serve and should receive fair treatment
and generous recognition. Whenever
practicable they should be given the
preference in the matter of employ
ment, and they are entitled to the en
actment of such laws as are best cal
culated to secure the fulfillment of the
pledges made to them in the dark days
of the country's peril. We denounce
the practice of the pension bureau, so
recklessly and unjustly carried on by
the present administration, of reducing
pensions and arbitrarily dropping
names from the rolls as deserving the
severest condemnation of the Ameri
can people.
Our foreign policy should be at all
times firm, vigorous and dignified, and
all our interests in the Western hemi-
I sphere carefully watched and guarded.
i The Hawaiian Islands should be con
troled by the United States, and no for
eign power should be permitted to in
terfere with them; the Nicaragua
canal should be built, owned and oper-
I ated by the United States, and by pur
! chase of the Danish islands we should
secure a proper and much-needed naval
station in the West Indies.
The massacres of the Armenians have
aroused the deep sympathy and just
indignation of the American people,
and we believe that the United States
should exercise all the influence it can
properly exert to bring these atrocities
to an end. In Turkey American resi
dents have been exposed to the gravest
clangers and American property de
stroyed. There and everywhere Ameri
can citizens and American property
must be absolutely protected at all
hazards and at any cost.
We reassert the Monroe doctrine in
its full extent, and reaffirm the
right of the United States to give the
doctrine effect by responding to the
appeals of any American state for
friendly intervention in case of Euro
pean encroachment. We have not in-
terfered and shall not interfere with
the existing possessions of any Euro
pean power in this hemisphere, but
those possessions must not, on any pre
text, be extended. We hopefully look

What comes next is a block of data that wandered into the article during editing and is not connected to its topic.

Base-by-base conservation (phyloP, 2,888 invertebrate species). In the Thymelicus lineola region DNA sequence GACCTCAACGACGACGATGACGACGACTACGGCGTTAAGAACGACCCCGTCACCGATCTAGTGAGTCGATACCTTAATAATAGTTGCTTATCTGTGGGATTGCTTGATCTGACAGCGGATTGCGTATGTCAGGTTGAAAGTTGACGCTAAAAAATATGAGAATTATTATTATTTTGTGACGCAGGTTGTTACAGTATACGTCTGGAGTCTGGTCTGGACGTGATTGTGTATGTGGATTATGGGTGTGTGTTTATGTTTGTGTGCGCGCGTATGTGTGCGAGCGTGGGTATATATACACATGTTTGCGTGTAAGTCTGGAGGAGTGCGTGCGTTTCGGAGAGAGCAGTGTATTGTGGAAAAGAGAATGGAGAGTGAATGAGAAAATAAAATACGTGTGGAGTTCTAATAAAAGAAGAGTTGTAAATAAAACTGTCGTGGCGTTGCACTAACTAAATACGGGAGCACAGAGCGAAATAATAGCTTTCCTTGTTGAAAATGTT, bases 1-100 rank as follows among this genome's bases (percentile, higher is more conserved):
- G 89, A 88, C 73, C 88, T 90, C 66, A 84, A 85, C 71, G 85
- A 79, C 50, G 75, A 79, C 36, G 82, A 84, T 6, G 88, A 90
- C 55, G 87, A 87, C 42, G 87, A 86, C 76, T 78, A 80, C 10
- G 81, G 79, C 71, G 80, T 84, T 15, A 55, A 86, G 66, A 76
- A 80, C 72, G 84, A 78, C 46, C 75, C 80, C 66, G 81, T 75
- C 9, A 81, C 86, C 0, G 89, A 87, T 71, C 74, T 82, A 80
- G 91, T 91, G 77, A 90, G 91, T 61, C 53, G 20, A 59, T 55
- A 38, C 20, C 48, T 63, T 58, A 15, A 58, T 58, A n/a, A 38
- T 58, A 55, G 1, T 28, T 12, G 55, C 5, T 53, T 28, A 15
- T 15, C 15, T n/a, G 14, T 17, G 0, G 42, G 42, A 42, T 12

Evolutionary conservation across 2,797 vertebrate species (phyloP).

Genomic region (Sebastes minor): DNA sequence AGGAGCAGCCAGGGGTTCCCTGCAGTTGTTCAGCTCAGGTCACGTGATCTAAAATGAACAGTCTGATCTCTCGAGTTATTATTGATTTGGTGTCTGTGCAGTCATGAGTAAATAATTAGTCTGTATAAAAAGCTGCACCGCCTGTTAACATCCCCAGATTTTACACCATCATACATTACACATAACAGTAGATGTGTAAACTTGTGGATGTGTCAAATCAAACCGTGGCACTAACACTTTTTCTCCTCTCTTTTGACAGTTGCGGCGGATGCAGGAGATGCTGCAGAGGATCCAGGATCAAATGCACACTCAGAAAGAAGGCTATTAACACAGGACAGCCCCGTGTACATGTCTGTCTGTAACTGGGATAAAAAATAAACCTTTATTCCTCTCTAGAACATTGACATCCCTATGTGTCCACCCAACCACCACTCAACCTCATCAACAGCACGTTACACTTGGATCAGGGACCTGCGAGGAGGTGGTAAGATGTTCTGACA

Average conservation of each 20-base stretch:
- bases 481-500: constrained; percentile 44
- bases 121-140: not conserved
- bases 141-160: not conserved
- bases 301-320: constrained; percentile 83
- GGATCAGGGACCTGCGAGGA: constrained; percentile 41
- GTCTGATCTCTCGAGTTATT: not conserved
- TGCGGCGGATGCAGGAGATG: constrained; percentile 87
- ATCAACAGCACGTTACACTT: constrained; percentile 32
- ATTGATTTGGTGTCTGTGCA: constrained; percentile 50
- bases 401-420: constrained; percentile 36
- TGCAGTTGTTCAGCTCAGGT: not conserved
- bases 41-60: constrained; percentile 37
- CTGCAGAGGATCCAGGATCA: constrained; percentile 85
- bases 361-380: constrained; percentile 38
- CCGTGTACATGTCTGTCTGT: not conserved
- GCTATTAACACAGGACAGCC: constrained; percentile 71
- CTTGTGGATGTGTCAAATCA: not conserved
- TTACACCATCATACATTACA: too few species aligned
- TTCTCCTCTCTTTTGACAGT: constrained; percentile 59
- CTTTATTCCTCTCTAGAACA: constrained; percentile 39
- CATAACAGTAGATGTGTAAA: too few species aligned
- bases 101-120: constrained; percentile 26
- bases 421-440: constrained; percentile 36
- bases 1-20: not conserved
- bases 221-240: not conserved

forward to the v eventual withdrawal of
the European powers from this hemi
sphere and to the ultimajjp union of all
English-speaking parts of the conti
nent by the free consent of its inhabi
From the hour of achieving their
own independence, the people of the
United States have regarded with sym
pathy the struggles of other American
peoples to free themselves from Euro
pean domination. We watch with deep
and abiding interest the heroic battle
of the Cuban patriots against cruelty
and oppression and our best hopes go
out for the full success of their deter
mined contest for liberty.
The government of Spain, haviug lost
control of Cuba, and being unable to
protect the property or lives of resident
American citizens, or to comply with
its treaty obligations, we believe that*
the government of the United States
should actively use its influence and
good offices to restore peace and give
independence to the isJand
The peace and security of the repub
lic and the maintenance of its rightful
influence among the nations of the
earth, demand a naval power commen
surate with its position and responsi
bility. We, therefore, favor the con
tinued enlargement of the navy and a
complete system of harbor and sea
coast defenses.
For the protection of the quality of
our American citizenship and of the
wages of our working men against the
I fatal competition of low-priced labor,
we demand that the immigration laws
be thoroughly enforced and so extend
ed as to exclude from entrance to the
United States those who can neither